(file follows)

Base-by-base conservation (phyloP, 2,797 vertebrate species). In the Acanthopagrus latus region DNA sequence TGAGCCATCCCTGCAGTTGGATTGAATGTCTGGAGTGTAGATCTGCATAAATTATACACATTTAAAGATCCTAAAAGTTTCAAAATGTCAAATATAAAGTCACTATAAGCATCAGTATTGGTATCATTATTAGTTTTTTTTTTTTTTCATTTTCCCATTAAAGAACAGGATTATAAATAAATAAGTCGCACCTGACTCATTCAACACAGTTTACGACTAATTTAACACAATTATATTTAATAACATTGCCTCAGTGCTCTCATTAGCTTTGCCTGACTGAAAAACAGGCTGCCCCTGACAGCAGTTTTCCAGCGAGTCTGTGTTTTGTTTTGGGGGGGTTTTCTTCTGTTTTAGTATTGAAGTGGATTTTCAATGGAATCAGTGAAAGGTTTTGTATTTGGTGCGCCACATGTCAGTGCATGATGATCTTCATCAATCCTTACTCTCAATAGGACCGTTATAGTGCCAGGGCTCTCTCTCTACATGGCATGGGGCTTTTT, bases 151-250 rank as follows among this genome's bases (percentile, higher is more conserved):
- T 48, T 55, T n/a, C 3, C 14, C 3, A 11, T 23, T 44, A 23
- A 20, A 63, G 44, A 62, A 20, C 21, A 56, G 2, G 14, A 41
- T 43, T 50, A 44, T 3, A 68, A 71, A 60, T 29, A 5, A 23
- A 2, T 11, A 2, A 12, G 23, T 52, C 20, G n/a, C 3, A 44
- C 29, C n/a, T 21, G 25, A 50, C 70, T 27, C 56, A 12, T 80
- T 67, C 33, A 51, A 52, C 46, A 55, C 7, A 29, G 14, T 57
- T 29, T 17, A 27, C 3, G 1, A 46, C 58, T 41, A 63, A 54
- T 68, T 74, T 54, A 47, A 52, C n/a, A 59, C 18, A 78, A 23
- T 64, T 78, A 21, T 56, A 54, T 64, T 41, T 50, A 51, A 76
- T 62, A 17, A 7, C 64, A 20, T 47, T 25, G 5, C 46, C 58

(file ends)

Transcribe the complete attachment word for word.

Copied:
Base-by-base conservation (phyloP, 2,797 vertebrate species). In the Acanthopagrus latus region DNA sequence TGAGCCATCCCTGCAGTTGGATTGAATGTCTGGAGTGTAGATCTGCATAAATTATACACATTTAAAGATCCTAAAAGTTTCAAAATGTCAAATATAAAGTCACTATAAGCATCAGTATTGGTATCATTATTAGTTTTTTTTTTTTTTCATTTTCCCATTAAAGAACAGGATTATAAATAAATAAGTCGCACCTGACTCATTCAACACAGTTTACGACTAATTTAACACAATTATATTTAATAACATTGCCTCAGTGCTCTCATTAGCTTTGCCTGACTGAAAAACAGGCTGCCCCTGACAGCAGTTTTCCAGCGAGTCTGTGTTTTGTTTTGGGGGGGTTTTCTTCTGTTTTAGTATTGAAGTGGATTTTCAATGGAATCAGTGAAAGGTTTTGTATTTGGTGCGCCACATGTCAGTGCATGATGATCTTCATCAATCCTTACTCTCAATAGGACCGTTATAGTGCCAGGGCTCTCTCTCTACATGGCATGGGGCTTTTT, bases 151-250 rank as follows among this genome's bases (percentile, higher is more conserved):
- T 48, T 55, T n/a, C 3, C 14, C 3, A 11, T 23, T 44, A 23
- A 20, A 63, G 44, A 62, A 20, C 21, A 56, G 2, G 14, A 41
- T 43, T 50, A 44, T 3, A 68, A 71, A 60, T 29, A 5, A 23
- A 2, T 11, A 2, A 12, G 23, T 52, C 20, G n/a, C 3, A 44
- C 29, C n/a, T 21, G 25, A 50, C 70, T 27, C 56, A 12, T 80
- T 67, C 33, A 51, A 52, C 46, A 55, C 7, A 29, G 14, T 57
- T 29, T 17, A 27, C 3, G 1, A 46, C 58, T 41, A 63, A 54
- T 68, T 74, T 54, A 47, A 52, C n/a, A 59, C 18, A 78, A 23
- T 64, T 78, A 21, T 56, A 54, T 64, T 41, T 50, A 51, A 76
- T 62, A 17, A 7, C 64, A 20, T 47, T 25, G 5, C 46, C 58